Moreover, because Cox collects commercial refuse and recycling, he has encouraged some of the county's businesses to subscribe to the PAYT system, too. For example, stores in an outlet mall in Williamsburg use a PAYT system. Previously, each store had its own 6-yard container and was paying for each pickup. Problems often occurred when materials were added to containers at night, either by another store or by local residents. Cox's solution to curb illegal dumping was to have stores buy PAYT bags and identify their bags with a tag. He also established communal recycling bins for items such as cardboard and paper. This eliminated illegal dumping and the amount each store was throwing away, which decreased disposal costs.

“If people pay for the bag that has their name on it, it's the only way to get people involved in more recycling,” Cox says. “The more [customers] recycle, the fewer bags they use. [PAYT] was a way to reduce waste from going into landfill, and it did.”

Assessing Effectiveness

Based on its evaluation of Cedar Rapids, Monticello, rural Iowa County and five other Iowa communities that recycle, ECICOG found that PAYT systems are more effective than other recycling collection programs in boosting diversion rates. For example, in Belle Plaine, residents have refuse collection but must use drop-off facilities for recycling. As a result, single-family homes leave approximately 330 pounds of recycling in the garbage per year (multi-family homes leave more), compared to Monticello's approximately 190 pounds per year.

However, the study also found that Monticello's “true” PAYT program was more effective than Cedar Rapids' “hybrid” PAYT plan. Cedar Rapids residents leave approximately 230 pounds of recyclables in their garbage. And some Cedar Rapids retirees or single-person homes did not realize they were using a PAYT system because they were allotted two bags per week and rarely needed to buy a third bag. Larger households appeared to be more aware of the PAYT system and were more proactive in trying to reduce waste, the study indicates.

If there is minimal awareness about PAYT, residents are not likely to recycle more — even if they are paying for each bag of garbage, according to the study. Thus, ECICOG believes a “true” PAYT system in which residents are aware of disposal costs would be more effective than a “hybrid” system in diverting recycling.

Now, the study's results are being used to guide Benton County's recycling efforts toward PAYT. For the past 10 years, the county's 14 cities have taken recyclables to drop-off locations, but some officials no longer believe that this adequately serves the communities. PAYT is not the only way to increase recycling, but the state supports the system because it can be effective.

“Iowa has more [PAYT programs] than other states because [there has been] a push for PAYT, waste reduction legislation and educated residents … Local offices support recycling and see the benefits of PAYT,” says ECICOG's Marie Devries.

For more information on ECICOG's study, download “Evaluation of Recycling Programs” at www.state.ia.us/dnr/organiza/wmad, or call (319) 365-9941.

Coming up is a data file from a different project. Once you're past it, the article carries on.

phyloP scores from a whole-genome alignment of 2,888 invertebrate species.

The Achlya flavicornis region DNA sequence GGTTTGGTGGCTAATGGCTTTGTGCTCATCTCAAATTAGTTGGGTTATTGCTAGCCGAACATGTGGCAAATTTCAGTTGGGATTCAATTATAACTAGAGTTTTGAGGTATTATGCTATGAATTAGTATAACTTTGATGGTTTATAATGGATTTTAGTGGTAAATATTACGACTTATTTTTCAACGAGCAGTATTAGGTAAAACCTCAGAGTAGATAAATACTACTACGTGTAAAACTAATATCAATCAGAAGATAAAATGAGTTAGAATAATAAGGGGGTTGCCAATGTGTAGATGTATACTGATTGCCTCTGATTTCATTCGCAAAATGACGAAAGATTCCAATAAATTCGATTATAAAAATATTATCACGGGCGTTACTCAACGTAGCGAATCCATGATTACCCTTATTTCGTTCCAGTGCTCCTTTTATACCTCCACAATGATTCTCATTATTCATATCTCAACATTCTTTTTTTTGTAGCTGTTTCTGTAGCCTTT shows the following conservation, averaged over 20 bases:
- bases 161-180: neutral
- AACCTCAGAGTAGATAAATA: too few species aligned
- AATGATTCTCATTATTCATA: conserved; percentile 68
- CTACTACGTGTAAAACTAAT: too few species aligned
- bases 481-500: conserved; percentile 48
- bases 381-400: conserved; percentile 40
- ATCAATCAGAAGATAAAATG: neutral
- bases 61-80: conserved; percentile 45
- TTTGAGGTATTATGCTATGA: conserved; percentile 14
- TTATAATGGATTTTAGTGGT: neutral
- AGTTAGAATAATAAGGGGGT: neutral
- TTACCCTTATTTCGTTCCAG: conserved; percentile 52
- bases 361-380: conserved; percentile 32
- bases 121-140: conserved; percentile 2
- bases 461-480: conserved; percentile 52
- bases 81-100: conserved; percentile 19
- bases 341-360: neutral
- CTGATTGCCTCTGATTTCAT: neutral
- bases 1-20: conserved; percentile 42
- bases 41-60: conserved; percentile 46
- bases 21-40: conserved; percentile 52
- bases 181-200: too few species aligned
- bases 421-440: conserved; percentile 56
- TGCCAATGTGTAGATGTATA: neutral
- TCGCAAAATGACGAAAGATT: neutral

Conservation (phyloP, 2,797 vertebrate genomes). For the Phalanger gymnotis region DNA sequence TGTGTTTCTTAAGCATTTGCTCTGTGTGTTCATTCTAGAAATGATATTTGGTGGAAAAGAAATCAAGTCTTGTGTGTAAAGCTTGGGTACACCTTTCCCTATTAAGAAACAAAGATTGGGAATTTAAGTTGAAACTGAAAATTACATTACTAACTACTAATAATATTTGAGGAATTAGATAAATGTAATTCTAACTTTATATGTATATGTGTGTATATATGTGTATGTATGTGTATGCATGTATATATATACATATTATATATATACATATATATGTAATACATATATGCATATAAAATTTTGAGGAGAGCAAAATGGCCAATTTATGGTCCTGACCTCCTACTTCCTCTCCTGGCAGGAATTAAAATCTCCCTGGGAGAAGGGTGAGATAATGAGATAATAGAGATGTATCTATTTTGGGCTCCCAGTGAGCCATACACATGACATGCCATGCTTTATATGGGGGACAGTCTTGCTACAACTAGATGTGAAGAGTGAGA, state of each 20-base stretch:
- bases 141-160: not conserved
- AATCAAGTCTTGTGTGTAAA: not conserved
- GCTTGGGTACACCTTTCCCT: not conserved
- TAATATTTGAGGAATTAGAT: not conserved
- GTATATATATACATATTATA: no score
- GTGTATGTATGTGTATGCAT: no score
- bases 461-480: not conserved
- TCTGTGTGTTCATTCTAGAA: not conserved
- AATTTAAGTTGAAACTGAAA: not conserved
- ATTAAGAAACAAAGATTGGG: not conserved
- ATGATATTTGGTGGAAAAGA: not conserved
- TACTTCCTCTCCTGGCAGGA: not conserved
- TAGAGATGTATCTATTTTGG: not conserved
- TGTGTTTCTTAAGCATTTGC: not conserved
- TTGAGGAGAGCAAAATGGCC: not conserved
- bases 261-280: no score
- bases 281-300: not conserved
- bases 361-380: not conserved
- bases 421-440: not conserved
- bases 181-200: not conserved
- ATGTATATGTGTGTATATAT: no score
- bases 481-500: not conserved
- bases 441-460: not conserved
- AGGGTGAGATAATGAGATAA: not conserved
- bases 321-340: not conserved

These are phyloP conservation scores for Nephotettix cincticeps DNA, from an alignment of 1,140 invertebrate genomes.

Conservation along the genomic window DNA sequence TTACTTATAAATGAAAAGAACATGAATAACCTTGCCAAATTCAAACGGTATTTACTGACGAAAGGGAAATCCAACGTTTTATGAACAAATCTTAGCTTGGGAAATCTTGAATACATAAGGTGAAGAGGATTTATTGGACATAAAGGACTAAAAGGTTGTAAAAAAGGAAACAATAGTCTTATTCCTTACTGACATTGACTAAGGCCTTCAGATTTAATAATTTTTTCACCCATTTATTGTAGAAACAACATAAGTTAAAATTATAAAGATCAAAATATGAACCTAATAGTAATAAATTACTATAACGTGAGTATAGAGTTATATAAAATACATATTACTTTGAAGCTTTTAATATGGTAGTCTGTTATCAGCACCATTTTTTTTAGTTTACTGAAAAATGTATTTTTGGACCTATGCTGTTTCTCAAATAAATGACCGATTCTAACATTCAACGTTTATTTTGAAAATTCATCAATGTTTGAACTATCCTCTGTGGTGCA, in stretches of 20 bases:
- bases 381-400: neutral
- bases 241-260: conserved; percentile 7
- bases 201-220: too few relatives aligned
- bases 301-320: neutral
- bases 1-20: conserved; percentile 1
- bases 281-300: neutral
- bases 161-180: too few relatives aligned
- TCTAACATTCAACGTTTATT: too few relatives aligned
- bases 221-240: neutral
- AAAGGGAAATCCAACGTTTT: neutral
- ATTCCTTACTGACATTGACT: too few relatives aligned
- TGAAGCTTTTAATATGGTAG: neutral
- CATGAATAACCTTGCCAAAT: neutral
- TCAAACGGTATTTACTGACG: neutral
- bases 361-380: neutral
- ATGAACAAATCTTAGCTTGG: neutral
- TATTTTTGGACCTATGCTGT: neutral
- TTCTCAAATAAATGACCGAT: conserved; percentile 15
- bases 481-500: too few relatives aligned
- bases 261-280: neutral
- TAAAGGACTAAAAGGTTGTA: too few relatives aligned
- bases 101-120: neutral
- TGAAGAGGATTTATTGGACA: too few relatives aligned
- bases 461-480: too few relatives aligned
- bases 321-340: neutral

Rebekah A. Hall is Waste Age's managing editor.


Services and Service Area: Serves 39,000 residential customers in city with population of 125,000 to 130,000. No commercial service provided for buildings larger than a four-plex. Bulky item collection occurs once per year.

PAYT Program: Hybrid system in which customers pay a flat monthly fee of $12.95 that covers weekly garbage collection of a 35-gallon can or bag that weighs a maximum of 40 pounds. If customers exceed that volume or weight, customers must purchase a garbage tag for $1.25 that they place on the additional can or bag. The monthly garbage fee also covers yard waste and recycling, in which there is no pickup limit. Customers are provided a standard 18-gallon blue box for recycling.

No. & Types of Trucks: Eight 25-yard Leach/Freightliner rear loading packers for garbage collection; nine 24-yard Labrie Expert 2000/Freightliner recycling trucks; two 33-yard Labrie CoolHand/Freightliner trucks for yard waste; and three 29-yard Labrie Expert 2000/Freightliner trucks for yard waste.

Containers: 95-gallon Rehrig Pacific carts and 18-gallon Rehrig blue boxes.

No. of Employees: 40 drivers/collectors; 12 hourly employees; 2 recycling; 6 administrative.


Services and Service Area: Refuse and yard waste collection for community of 3,600. (Recycling is handled by a private hauler who collects and processes the materials.) Bulk pickup occurs twice per year.

PAYT Program: City operates the sanitation route and charges 75 cents per 30-gallon bag, or 50 cents for a smaller bag. The bags are clear, so if drivers see recyclables in the bag, they leave it for the contracted recyclables hauler to pickup. Households are charged $3.37 per month for recycling and $11 per month for garbage. Apartments are charged $3.46 per unit. Yard waste is picked up by the city every other week in open containers.

No. & Types of Trucks: One 20-yard Leach/International rear-loading packer; one 20-yard Heil/International rear-loading packer. Both trucks have winches.

Containers: Clear plastic bags.

No. of Employees: 2 full-time sanitation; 1 summer employee.


  • Same-day garbage and recyclables collection;
  • Commingling recyclable materials;
  • Banning certain materials from landfills, such as cardboard; and
  • Increase spending on recycling and refuse education.

Source: ECICOG


Services and Service Area: 4,000 residential customers in rural Iowa County.

PAYT Program: Customers have the option to pay a flat monthly fee of $5.50 to $7.50 and 77 cents to $1.30 for every bag of refuse, or if residents don't want to subscribe to PAYT, then they are required to pay a flat fee of approximately $15 per month.

No. & Types of Trucks: 16 trucks, including International, Freightliner, GMC and Kenworth.

Containers: Rubbermaid or metal-frame carts.

No. of Employees: 14 full-time employees.